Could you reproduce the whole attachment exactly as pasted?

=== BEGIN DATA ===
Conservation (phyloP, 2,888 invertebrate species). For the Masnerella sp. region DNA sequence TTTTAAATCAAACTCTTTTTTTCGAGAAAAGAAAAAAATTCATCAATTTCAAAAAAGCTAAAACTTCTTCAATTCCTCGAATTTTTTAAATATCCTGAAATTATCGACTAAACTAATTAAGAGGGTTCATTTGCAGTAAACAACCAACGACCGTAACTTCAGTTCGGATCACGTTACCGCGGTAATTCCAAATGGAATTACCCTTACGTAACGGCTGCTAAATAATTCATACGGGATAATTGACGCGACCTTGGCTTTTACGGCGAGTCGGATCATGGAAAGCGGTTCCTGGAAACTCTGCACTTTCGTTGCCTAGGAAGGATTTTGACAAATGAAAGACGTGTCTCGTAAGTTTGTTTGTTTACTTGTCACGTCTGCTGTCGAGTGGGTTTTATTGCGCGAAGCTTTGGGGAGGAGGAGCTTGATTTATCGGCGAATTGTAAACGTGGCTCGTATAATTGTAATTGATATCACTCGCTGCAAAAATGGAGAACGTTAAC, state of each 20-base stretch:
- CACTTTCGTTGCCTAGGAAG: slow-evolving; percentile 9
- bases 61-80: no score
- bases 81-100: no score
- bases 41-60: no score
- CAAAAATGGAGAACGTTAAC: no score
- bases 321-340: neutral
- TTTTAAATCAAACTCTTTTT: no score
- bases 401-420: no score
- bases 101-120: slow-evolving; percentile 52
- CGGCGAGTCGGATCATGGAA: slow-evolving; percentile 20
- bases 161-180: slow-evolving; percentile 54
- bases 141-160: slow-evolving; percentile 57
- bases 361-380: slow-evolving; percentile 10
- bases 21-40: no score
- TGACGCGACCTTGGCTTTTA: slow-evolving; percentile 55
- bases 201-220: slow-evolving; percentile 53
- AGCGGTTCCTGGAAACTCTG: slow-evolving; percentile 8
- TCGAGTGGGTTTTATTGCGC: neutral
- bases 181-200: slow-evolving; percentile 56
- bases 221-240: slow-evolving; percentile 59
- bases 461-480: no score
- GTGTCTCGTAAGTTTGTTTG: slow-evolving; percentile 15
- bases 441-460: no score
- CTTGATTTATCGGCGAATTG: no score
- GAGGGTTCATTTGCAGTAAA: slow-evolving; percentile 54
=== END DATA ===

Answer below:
Conservation (phyloP, 2,888 invertebrate species). For the Masnerella sp. region DNA sequence TTTTAAATCAAACTCTTTTTTTCGAGAAAAGAAAAAAATTCATCAATTTCAAAAAAGCTAAAACTTCTTCAATTCCTCGAATTTTTTAAATATCCTGAAATTATCGACTAAACTAATTAAGAGGGTTCATTTGCAGTAAACAACCAACGACCGTAACTTCAGTTCGGATCACGTTACCGCGGTAATTCCAAATGGAATTACCCTTACGTAACGGCTGCTAAATAATTCATACGGGATAATTGACGCGACCTTGGCTTTTACGGCGAGTCGGATCATGGAAAGCGGTTCCTGGAAACTCTGCACTTTCGTTGCCTAGGAAGGATTTTGACAAATGAAAGACGTGTCTCGTAAGTTTGTTTGTTTACTTGTCACGTCTGCTGTCGAGTGGGTTTTATTGCGCGAAGCTTTGGGGAGGAGGAGCTTGATTTATCGGCGAATTGTAAACGTGGCTCGTATAATTGTAATTGATATCACTCGCTGCAAAAATGGAGAACGTTAAC, state of each 20-base stretch:
- CACTTTCGTTGCCTAGGAAG: slow-evolving; percentile 9
- bases 61-80: no score
- bases 81-100: no score
- bases 41-60: no score
- CAAAAATGGAGAACGTTAAC: no score
- bases 321-340: neutral
- TTTTAAATCAAACTCTTTTT: no score
- bases 401-420: no score
- bases 101-120: slow-evolving; percentile 52
- CGGCGAGTCGGATCATGGAA: slow-evolving; percentile 20
- bases 161-180: slow-evolving; percentile 54
- bases 141-160: slow-evolving; percentile 57
- bases 361-380: slow-evolving; percentile 10
- bases 21-40: no score
- TGACGCGACCTTGGCTTTTA: slow-evolving; percentile 55
- bases 201-220: slow-evolving; percentile 53
- AGCGGTTCCTGGAAACTCTG: slow-evolving; percentile 8
- TCGAGTGGGTTTTATTGCGC: neutral
- bases 181-200: slow-evolving; percentile 56
- bases 221-240: slow-evolving; percentile 59
- bases 461-480: no score
- GTGTCTCGTAAGTTTGTTTG: slow-evolving; percentile 15
- bases 441-460: no score
- CTTGATTTATCGGCGAATTG: no score
- GAGGGTTCATTTGCAGTAAA: slow-evolving; percentile 54